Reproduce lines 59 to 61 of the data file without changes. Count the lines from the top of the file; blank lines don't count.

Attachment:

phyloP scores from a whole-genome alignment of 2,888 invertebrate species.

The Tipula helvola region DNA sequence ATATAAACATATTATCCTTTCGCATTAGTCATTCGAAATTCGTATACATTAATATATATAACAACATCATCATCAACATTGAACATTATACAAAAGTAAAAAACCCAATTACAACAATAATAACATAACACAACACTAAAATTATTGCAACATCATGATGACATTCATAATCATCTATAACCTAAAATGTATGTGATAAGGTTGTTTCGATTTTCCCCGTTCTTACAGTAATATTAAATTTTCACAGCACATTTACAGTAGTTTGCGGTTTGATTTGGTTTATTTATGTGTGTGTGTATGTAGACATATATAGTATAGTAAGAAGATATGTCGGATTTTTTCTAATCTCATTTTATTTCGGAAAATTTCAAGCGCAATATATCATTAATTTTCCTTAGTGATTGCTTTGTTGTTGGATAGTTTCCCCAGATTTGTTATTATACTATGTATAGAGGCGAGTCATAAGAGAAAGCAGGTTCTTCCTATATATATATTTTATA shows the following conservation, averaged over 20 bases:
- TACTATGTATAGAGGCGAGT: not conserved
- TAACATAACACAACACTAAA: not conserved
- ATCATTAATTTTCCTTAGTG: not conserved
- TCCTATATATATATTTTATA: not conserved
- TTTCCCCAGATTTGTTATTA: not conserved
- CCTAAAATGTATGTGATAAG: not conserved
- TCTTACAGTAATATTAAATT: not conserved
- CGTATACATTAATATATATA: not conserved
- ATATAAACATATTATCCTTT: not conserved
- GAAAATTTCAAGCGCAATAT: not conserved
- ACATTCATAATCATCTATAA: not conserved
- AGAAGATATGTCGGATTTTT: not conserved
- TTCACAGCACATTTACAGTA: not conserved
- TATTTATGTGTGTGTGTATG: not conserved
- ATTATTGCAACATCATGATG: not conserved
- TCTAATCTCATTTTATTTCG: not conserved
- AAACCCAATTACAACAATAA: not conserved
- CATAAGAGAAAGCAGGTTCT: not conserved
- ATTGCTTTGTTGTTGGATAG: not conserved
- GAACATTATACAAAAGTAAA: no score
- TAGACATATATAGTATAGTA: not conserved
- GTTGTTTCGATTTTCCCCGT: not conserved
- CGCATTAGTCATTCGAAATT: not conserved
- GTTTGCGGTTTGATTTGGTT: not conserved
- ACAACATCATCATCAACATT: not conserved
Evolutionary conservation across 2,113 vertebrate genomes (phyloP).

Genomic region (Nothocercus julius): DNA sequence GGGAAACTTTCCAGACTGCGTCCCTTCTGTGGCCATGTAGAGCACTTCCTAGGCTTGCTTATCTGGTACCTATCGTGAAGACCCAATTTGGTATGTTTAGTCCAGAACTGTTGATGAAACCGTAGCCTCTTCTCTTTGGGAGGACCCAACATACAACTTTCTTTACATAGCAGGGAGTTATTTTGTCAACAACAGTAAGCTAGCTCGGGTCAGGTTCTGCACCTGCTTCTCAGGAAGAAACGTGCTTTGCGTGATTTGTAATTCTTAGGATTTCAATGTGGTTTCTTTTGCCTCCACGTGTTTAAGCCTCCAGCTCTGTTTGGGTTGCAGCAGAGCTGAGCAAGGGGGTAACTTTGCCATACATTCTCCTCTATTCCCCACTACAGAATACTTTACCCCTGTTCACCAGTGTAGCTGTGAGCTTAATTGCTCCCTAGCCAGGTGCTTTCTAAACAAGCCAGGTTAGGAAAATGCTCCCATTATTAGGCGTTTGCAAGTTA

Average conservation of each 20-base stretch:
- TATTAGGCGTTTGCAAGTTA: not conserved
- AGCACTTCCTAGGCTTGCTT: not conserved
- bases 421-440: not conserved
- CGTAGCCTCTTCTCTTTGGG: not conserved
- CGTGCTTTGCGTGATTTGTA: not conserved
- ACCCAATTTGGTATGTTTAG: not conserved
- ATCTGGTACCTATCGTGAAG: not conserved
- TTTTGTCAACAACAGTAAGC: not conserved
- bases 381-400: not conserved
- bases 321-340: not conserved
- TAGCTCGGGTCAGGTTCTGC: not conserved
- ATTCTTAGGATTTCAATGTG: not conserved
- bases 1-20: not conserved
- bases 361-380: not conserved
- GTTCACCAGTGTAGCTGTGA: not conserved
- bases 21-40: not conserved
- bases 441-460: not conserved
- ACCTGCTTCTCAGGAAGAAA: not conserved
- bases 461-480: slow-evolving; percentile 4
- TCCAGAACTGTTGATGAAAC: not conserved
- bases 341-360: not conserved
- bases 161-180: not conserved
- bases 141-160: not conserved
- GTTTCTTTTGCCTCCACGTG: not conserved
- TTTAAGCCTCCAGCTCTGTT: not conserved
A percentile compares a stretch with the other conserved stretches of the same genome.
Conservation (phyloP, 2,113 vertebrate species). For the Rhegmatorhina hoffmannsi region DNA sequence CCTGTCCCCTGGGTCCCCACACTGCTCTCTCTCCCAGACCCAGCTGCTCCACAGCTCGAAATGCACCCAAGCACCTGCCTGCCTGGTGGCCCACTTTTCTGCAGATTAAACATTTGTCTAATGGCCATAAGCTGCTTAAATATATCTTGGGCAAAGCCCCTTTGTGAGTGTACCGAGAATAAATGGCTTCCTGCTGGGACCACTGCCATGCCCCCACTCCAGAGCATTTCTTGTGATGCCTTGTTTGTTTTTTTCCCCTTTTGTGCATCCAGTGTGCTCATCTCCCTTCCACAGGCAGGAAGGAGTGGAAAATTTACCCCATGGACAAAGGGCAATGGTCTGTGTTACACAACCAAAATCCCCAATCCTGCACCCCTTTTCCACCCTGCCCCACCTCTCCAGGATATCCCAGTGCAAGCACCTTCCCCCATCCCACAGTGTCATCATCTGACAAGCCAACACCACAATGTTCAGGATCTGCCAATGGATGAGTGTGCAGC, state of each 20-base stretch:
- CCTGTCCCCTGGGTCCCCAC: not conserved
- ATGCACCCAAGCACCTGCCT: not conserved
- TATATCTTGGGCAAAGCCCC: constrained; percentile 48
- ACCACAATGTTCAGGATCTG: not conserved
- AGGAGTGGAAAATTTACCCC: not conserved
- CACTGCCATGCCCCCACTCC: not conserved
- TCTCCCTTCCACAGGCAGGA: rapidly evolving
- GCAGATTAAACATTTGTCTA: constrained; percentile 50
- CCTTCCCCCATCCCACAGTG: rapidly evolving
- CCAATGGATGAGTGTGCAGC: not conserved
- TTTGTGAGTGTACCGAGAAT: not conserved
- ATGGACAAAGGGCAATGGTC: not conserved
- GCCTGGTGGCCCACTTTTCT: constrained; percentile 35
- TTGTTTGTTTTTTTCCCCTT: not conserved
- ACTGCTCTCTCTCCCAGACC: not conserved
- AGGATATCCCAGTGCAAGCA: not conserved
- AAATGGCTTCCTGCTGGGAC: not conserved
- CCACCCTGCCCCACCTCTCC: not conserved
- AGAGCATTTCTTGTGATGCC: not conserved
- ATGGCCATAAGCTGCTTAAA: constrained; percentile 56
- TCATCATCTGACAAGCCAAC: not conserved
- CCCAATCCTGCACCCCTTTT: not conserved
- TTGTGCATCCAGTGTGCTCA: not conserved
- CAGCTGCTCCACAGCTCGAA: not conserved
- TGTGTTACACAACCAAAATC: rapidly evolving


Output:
- ATGCACCCAAGCACCTGCCT: not conserved
- TATATCTTGGGCAAAGCCCC: constrained; percentile 48
- ACCACAATGTTCAGGATCTG: not conserved